Including JQuery Multiple Times

Do you want to prevent loading JQuery twice?  JQuery (at least through 1.4) doesn’t work when you include it more than once.

At work I ran across a strange problem that often comes up in content management systems.  The scenario works like this:

  • The content management system uses JQuery in its latest version but not in earlier versions
  • A skin designer uses JQuery in the design of a skin
  • A plugin developer uses JQuery in the implementation of a plugin
  • Someone who writes custom content for a page wants to use JQuery for a page

All these different people want to use JQuery – but the JQuery framework does not function properly if it is included more than once on a web page.  There’s also no conditional include in HTML (or any include functionality at all, which I’ve always thought to be a glaring omission).

I wrote a wrapper that you can include instead of JQuery that doesn’t include JQuery if it’s already there. It’s based up on a post by FlySwat but the problem with FlySwat’s is that you have to put some extra code in front of your JQuery code every time. To use my version of the wrapper, all you have to do is use a different function other than $(document).ready to start your scripts at page ready time.

Here’s my “jquery.js” which you can put on a page as often as you like:

if (typeof(loadJSInclude) == 'undefined') {
 function loadJSInclude(scriptPath, callback)
 {
   var scriptNode = document.createElement('SCRIPT');
   scriptNode.type = 'text/javascript';
   scriptNode.src = scriptPath;

   var headNode = document.getElementsByTagName('HEAD');
   if (headNode[0] != null)
      headNode[0].appendChild(scriptNode);

   if (callback != null)    
   {
     scriptNode.onreadystagechange = callback;            
     scriptNode.onload = callback;
   }
 }

 function loadJQuery(task) {
   if (typeof(jquery) == "undefined")
   loadJSInclude('/js/jquery-1.4.1.min.js', function() {
     $(document).ready(task)
   });
   else
     $(document).ready(task());
 }
}

And then, to start your JQuery operations, use loadJQuery()  instead of $(document).ready()

loadJQuery(function () {
  .. your jquery stuff here ..
  $('#boomboom').click( function() {
  alert("BOOM!");
  });
);

IE-only CSS for Your Sanity

I stumbled upon an accident the other day. One of those oh wow moments.  Haven’t you always been a bit ticked off how Microsoft has gone and decided their own way of implementing many things in CSS, deciding to be different where the standard doesn’t specify, if only to be a pain in the….. yeah.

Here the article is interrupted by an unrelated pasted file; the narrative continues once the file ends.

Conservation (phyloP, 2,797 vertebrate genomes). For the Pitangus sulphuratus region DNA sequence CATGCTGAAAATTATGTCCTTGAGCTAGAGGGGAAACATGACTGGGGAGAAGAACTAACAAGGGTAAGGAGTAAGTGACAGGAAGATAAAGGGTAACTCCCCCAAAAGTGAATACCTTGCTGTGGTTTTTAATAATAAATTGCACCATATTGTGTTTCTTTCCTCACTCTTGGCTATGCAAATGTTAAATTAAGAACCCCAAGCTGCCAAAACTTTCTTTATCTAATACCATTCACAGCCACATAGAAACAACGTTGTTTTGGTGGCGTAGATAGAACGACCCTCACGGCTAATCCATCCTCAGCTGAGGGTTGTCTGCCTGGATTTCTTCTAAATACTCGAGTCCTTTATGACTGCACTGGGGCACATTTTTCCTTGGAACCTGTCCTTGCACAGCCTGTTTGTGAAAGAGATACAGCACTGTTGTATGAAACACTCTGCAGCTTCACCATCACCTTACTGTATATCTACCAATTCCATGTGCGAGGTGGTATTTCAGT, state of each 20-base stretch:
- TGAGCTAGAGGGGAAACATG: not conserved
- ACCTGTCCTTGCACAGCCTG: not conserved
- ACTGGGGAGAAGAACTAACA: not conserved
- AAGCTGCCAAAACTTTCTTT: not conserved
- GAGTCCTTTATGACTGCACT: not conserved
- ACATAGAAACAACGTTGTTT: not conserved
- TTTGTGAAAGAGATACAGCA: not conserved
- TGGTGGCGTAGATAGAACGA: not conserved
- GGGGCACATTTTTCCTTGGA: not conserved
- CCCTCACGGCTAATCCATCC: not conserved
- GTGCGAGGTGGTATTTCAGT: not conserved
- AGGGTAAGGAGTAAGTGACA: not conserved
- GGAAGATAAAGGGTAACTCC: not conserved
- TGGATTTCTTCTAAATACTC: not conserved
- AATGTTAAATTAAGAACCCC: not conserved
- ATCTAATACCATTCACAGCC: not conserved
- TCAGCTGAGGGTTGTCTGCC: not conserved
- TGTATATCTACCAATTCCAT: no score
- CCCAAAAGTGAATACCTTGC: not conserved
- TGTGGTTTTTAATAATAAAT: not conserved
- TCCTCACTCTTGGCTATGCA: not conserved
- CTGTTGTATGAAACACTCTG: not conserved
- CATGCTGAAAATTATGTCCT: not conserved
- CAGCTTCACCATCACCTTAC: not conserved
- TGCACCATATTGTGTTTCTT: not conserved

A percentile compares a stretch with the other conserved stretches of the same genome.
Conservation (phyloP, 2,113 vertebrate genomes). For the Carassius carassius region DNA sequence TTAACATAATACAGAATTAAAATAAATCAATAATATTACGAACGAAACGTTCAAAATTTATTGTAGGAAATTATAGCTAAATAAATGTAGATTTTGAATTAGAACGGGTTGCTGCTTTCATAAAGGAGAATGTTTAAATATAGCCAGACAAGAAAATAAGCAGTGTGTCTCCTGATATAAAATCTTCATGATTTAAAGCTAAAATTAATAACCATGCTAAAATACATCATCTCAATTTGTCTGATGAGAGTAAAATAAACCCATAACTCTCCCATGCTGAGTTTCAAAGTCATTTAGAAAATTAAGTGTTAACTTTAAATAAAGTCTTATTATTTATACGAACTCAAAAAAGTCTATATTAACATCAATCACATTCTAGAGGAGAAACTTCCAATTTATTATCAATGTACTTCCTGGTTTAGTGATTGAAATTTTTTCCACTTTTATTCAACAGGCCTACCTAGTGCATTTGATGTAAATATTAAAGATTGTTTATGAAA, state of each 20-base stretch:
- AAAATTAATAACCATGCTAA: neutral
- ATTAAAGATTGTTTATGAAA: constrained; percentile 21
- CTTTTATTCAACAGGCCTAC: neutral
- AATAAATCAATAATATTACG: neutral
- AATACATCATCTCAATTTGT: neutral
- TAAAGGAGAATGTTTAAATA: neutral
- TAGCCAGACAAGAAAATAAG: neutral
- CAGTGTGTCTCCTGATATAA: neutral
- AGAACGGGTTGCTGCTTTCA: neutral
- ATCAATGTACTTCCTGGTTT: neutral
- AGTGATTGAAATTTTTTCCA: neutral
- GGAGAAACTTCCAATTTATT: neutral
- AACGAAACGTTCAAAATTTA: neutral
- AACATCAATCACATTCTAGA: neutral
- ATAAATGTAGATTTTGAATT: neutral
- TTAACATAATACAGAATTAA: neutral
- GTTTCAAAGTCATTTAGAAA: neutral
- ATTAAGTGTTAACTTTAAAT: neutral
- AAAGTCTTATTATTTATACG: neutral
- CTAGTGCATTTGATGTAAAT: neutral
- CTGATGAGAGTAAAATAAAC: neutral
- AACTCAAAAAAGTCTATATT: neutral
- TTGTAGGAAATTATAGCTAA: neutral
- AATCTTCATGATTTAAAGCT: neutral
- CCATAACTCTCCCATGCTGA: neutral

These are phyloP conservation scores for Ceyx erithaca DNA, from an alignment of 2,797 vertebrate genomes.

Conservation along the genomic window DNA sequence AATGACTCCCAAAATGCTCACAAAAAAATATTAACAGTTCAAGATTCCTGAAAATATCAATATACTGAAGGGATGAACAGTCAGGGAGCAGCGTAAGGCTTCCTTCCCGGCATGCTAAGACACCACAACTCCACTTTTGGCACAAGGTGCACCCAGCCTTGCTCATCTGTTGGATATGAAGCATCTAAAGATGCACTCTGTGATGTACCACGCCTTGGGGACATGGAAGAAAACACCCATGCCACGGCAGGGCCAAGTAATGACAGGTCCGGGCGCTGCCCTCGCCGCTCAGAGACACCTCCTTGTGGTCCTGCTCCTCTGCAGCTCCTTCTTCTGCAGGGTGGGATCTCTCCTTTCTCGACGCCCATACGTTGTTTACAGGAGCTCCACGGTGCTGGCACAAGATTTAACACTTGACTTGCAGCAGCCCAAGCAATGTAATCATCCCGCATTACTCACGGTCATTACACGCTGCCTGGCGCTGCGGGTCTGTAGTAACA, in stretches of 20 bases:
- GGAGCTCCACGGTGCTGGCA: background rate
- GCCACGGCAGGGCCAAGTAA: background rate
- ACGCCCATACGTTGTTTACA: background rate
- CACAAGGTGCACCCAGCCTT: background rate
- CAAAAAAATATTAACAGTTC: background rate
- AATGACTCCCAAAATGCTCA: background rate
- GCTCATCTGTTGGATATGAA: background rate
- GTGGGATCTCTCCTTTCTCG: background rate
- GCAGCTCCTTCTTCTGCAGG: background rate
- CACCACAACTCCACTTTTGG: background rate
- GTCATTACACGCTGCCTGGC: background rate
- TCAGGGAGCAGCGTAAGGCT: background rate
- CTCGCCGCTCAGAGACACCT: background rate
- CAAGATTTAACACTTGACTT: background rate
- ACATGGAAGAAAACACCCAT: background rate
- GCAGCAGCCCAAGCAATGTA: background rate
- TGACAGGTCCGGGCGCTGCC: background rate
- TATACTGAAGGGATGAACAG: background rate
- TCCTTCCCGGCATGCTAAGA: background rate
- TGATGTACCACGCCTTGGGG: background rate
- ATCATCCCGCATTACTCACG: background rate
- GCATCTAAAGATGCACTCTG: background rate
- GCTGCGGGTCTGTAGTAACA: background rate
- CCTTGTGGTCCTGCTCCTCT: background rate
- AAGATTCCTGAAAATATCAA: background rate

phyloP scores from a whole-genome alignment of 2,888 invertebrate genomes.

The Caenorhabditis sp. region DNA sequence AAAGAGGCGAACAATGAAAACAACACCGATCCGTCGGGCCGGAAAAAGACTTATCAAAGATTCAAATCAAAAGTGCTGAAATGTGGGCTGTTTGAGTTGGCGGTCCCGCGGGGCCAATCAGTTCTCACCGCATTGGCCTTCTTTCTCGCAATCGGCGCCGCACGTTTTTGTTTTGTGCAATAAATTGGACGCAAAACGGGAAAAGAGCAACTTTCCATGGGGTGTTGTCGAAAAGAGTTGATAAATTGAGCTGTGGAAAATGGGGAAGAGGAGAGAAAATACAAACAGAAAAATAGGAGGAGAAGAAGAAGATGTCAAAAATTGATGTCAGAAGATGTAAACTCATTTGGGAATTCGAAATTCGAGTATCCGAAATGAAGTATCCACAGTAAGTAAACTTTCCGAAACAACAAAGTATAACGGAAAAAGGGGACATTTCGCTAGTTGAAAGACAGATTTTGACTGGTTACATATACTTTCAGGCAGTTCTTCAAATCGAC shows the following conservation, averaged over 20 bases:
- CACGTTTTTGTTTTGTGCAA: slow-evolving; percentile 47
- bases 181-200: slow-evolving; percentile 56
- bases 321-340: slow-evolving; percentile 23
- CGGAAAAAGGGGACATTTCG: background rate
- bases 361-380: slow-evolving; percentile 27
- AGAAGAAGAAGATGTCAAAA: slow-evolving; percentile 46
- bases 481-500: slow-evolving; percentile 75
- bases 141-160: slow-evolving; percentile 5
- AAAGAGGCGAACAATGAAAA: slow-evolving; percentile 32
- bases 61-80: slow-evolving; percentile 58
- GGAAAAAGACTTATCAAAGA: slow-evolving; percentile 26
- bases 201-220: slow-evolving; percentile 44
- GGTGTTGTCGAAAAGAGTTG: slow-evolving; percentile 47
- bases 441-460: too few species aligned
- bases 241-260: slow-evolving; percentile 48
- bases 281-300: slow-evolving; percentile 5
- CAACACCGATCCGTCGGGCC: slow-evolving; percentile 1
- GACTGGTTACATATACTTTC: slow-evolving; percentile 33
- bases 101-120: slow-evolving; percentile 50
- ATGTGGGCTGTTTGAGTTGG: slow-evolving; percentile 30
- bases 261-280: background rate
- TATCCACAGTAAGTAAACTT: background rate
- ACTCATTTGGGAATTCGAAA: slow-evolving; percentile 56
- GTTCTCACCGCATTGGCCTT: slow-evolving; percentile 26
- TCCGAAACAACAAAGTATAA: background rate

You know the story.  CSS differences between IE and Firefox / Opera / Safari / Chrome / Everyone Else have always been a pain.

Well, as it turns out, most browsers use C-Style comments in their CSS.  C has two style of comments:  /* Like this */ which comments out a block, and // Like This

The above comments everything after the // on the line.

I haven’t found // in the CSS standard, and … IE just ignores these characters.  It proccesses anything after the // as if the // wasn’t there at all.  Other browsers seem to think it’s a comment, and ignore the // and everything after.

In other words if you have this tag:

#myblock {
margin: 0px;
// margin: 10px;
}

IE will use a margin of 10px, and all the other browsers: 0px.

I haven’t tested it out with IE8 yet.  But works in IE6 and 7 which are the biggest pains anyway.

I’ll come up with a better example later but this is HUGE!  Now we can put IE-specific CSS in our CSS files, to make IE do things that the other browsers will just ignore!

Of course, anyone that’s reading this that’s using IE6 or IE7 – UPGRADE.  You are exposing yourself to serious security problems.  Latest news is that these old browsers are susceptible to virus attacks that can take over your machine.  I’ve a mind to make my websites display “Upgrade your browser – You’re in DANGER!” if they are using an old version of IE.

Now, I could do that conditional stuff with just CSS!